Decent romantic comedies are an endangered species. It’s getting harder to spot one that isn’t clichéd and contrived. Maggie’s Plan is the exception: intelligent and screwball-funny with clever and complicated female characters. It is the story of young woman longing to start a family (Greta Gerwig), who becomes involved in a complicated love triangle with a professor, John (Ethan Hawke), and his theorist wife, Georgette (Julianne Moore, hilarious with an eccentric Danish accent).
Maggie, a New Yorker, has decided to have a baby on her own. But just as she’s about to do the deed with a DIY insemination kit she meets John, a frustrated novelist. He’s married to a superstar academic, the glacial and terrifying Georgette. At this point, the film leaps ahead two years to reveal that Maggie now has John and a toddler. But marriage is not the happy-ever-after ending Maggie dreamed of. In her fantasy of the relationship, she was rescuing John from selfish Georgette so he could write his masterpiece. In reality, John is failing to finish his novel, while she is working, looking after their daughter and taking care of the kids from his first marriage. Maggie hatches a plan: why not give him back to his ex?
The premise is ingenious, and Miller fills it in with colourful characters and lots of detail, plus several convenient twists and turns of the plot. Gerwig and Hawke are superb as self-involved people whose relationship develops in surprisingly resonant ways. Both are sympathetic but not hugely likeable in the way they remain oblivious to everyone around them, and watching them interact is a lot of fun. But most critics think the entire film is stolen by Moore in a hilariously spiky turn as the high-maintenance Georgette, who peers imperiously through her riotous array of furs and scarves but can only barely hide the fragile person inside. All three characters are beautifully played and the shifting dynamic between them is thoroughly enjoyable, even if the artificiality of the plot makes it difficult to believe. Perhaps Rebecca Miller, who directs and wrote the screenplay, is making the point that coincidence and even nature conspire against people to direct their fates. Or maybe it’s just a cautionary tale about the danger of getting what you wish for.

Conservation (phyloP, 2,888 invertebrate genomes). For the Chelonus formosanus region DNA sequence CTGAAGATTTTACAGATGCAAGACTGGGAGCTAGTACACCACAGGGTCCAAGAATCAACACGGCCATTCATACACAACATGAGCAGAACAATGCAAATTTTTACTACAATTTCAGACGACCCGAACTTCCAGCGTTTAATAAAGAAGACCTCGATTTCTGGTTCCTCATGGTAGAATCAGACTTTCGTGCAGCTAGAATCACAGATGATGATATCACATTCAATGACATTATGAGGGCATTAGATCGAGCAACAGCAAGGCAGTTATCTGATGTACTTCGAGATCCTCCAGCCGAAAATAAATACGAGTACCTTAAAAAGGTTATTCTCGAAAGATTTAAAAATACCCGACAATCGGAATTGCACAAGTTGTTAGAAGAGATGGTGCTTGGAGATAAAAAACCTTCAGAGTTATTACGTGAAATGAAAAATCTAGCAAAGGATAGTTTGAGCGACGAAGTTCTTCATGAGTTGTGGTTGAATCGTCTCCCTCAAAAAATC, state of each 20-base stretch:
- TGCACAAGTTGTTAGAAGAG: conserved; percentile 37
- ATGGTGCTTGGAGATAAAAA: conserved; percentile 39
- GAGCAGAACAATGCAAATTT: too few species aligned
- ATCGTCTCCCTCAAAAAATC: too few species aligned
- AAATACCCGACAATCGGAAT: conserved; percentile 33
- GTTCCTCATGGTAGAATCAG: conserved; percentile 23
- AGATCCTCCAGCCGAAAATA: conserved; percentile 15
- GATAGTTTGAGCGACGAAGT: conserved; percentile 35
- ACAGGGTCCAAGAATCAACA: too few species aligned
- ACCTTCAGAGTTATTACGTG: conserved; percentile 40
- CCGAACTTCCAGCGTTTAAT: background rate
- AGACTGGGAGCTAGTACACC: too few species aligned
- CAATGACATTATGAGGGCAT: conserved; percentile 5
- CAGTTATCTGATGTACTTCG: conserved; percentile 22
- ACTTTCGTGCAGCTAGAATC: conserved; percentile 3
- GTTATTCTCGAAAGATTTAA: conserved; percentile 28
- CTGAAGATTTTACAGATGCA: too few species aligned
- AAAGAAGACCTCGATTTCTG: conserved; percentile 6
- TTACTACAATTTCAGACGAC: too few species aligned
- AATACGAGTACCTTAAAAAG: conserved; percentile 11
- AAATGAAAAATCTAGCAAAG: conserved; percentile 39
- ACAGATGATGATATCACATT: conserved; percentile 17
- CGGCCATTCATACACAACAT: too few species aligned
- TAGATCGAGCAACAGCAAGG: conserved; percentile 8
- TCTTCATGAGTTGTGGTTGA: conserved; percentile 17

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Venue: William Loveless Hall